A recent Orange County Grand Jury report showed “mixed” success in the county’s effort to address homelessness through the “Continuum of Care,” a series of nonprofits and government agencies tasked with ending homelessness in the region, with local concern remaining at an all-time high.
Though the county has over 5,700 homeless individuals, according to the 2022 point-in-time count, it is still about 17 percent—or about 1,100 people—less than the previous count in 2019 (pdf).
The county has taken several strategies to decrease these numbers, with varying degrees of success.
Among strategies reported to be working successfully is prevention investments, whereby funding to pay rent and utilities, as well as housing vouchers, reportedly increased the financial stability of individuals identified as “in danger” of becoming homeless.
According to the report, more homeless individuals were successfully housed through increased outreach efforts, such as police “homeless liaison officers” specially trained to assist homeless people to connect with needed resources, such as clinical detox programs and housing.
Some of these officers, however, have experienced significant injuries while assisting these communities.
In Westminster, a homeless liaison officer was violently hit over the head with a metal chair by a homeless individual during their June 18 outreach event, leading to her hospitalization and extended medical leave.
“She has a severe concussion right now, we’re not sure when she’ll be fully recovered,” Westminster Police Chief Darin Lenyi told The Epoch Times. “It’s just really terrible.”
According to Lenyi, law enforcement has found a “drastic” increase in homeless individuals wielding deadly weapons, including guns and knives. This has made the jobs of homeless liaison officers more difficult.
“We’re still trying to figure out where and how they’re getting these guns … [firearms] are extremely expensive for a homeless person to get ahold of,” Lenyi said.
Despite these challenges, the county reports that more homeless individuals were reached through “trust-building” and outreach efforts resulting in increased numbers being sheltered overall compared to 2019 statistics.
The report goes on to state the main reasons homeless individuals resist assistance from outreach programs, namely a lack of trust from previously broken promises from program staff, and lack of freedom to walk in and out of shelters without arranged transportation.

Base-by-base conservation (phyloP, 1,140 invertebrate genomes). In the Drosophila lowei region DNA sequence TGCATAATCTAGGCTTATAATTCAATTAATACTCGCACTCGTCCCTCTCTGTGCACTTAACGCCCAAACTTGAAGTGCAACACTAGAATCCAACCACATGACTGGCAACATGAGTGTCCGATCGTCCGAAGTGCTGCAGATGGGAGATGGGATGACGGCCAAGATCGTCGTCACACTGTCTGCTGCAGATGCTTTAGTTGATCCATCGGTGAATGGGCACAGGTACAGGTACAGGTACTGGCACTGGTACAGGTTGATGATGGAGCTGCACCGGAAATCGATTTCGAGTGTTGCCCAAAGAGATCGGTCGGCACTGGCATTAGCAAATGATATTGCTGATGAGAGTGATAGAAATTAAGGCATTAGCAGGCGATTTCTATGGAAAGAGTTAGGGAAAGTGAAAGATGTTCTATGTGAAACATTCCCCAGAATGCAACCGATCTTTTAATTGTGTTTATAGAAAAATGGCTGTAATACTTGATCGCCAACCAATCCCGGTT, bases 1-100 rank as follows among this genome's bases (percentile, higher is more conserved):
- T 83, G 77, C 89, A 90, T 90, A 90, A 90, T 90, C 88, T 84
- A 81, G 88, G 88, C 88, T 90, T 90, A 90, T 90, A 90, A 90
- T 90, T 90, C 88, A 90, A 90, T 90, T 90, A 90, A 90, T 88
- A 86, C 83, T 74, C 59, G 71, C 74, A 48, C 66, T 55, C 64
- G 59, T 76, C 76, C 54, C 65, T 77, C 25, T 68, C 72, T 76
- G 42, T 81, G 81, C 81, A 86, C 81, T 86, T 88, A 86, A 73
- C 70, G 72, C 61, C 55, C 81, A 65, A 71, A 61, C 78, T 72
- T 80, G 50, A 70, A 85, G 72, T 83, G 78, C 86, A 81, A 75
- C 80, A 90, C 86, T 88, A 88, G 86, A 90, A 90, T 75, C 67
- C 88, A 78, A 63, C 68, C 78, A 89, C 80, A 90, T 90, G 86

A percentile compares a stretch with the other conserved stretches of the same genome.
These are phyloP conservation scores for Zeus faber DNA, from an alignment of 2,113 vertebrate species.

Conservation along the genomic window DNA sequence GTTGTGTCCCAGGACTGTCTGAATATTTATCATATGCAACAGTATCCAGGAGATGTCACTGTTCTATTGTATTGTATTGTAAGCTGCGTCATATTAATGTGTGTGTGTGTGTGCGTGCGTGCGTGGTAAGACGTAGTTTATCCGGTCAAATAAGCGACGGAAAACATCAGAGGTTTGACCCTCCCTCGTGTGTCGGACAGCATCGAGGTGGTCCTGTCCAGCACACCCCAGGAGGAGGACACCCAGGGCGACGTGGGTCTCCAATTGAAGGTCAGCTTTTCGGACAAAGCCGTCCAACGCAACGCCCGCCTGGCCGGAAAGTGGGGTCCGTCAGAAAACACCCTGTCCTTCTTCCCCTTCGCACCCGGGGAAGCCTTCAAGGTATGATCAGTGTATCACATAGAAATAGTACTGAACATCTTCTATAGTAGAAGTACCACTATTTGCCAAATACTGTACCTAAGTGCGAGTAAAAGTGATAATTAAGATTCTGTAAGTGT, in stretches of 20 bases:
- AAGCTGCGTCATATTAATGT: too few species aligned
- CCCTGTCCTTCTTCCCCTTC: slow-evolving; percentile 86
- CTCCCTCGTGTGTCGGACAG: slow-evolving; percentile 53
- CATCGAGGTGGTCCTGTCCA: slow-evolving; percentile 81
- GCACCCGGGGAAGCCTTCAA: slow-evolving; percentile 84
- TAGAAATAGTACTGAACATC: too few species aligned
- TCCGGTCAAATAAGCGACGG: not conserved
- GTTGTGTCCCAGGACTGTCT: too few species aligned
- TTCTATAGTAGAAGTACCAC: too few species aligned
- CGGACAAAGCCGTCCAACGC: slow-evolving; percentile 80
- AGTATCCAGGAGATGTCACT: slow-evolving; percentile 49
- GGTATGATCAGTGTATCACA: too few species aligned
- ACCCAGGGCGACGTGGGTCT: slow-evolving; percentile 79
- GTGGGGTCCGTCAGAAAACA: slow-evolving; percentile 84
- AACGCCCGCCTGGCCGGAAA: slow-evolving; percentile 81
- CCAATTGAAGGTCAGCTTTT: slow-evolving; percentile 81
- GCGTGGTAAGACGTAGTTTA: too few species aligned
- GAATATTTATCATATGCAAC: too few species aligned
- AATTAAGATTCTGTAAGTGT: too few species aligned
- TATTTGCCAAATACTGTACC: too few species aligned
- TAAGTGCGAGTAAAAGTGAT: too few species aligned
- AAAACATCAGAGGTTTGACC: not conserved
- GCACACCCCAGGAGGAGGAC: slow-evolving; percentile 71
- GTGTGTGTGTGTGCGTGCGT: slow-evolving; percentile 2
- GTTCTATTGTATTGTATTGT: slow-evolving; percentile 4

The Continuum of Care is funded through a variety of federal, state, and county grants.
Currently, the county’s annual contracts for shelters cost just over $30 million per year, with permanent housing costing over $16 million per year, according to the report.
Federal funds comprise over half the funds available to the county at over $60 million, over $29 million in state funds, and over $28 million from the county’s own funds.
Emergency shelter beds available to the homeless increased, providing more help to the unhoused. Permanent shelter housing opportunities also increased through newly increased federal vouchers and permanent supportive housing developments built in cities like Anaheim and Santa Ana, among others.
These developments are often built through re-purposing older structures, such as “outdated” motels.
Based on the report’s overall findings, the grand jury found that South Orange County cities lack “low threshold” emergency shelters, resulting in more homeless encampments.
Additionally, “too many” homeless who are “severely and persistently” mentally ill or suffer from addiction end up incarcerated instead of more “appropriate” placements, such as clinical intervention.
Costs continue to play a pivotal role in the county’s homeless epidemic. The county continues to spend significant funds on homeless individuals in jail and the criminal justice system.
When these expenditures are included, Orange County homeless costs were an estimated $1.6 billion in the 2021–2022 fiscal year, according to the report.
Transitional-aged youth are also listed as a vulnerable population once they age out of foster care, often becoming homeless and needing assistance finding housing.
As such, the report recommends “leveraging” funding to persuade South Orange County cities to open a regional, low-threshold emergency shelter for the homeless, in addition to the Laguna Beach Friendship Shelter by July 2023.
Findings from the report also push for additional funding for mental health and addiction care programs for supervised care and treatment leading into the 2022–2023 fiscal year. Estimates for these costs remain unlisted.
Housing opportunities for transitional-aged youth leaving foster care are also recommended.
The Continuum of Care has worked with Orange County’s 34 cities and unincorporated areas to address homelessness since 1998. It is comprised of local governments, county departments and agencies, non-profits, faith-based organizations, and much more.